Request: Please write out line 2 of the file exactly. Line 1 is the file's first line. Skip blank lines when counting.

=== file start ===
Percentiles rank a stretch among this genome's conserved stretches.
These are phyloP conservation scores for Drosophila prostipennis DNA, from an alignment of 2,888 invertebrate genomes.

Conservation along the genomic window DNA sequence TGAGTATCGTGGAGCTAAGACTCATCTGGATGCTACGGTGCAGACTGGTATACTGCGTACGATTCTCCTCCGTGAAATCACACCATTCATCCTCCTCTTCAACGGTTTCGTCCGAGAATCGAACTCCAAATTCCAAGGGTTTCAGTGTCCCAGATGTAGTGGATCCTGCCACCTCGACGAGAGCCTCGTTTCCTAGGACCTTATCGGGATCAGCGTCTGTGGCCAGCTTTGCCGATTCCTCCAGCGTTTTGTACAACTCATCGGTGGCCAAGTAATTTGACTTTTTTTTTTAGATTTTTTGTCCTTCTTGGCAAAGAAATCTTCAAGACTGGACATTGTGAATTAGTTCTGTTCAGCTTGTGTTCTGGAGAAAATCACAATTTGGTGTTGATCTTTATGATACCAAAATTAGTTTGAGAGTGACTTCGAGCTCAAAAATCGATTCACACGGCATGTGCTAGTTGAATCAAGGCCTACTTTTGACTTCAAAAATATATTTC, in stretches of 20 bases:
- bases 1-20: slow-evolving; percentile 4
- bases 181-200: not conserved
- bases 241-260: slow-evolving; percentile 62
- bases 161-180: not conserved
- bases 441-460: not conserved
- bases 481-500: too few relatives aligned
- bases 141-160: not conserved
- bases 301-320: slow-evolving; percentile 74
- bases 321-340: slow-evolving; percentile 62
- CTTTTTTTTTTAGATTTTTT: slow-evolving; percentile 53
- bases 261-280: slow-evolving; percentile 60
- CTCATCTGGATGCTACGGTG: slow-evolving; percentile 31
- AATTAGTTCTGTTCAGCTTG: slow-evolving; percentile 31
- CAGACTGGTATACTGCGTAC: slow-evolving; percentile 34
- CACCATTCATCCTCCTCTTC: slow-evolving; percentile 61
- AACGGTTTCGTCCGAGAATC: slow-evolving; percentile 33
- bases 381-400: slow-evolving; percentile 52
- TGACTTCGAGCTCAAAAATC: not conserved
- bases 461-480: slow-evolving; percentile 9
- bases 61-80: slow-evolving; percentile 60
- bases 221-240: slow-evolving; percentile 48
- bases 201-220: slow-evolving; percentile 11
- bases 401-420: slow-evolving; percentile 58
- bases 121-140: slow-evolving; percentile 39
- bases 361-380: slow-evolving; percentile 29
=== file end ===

These are phyloP conservation scores for Drosophila prostipennis DNA, from an alignment of 2,888 invertebrate genomes.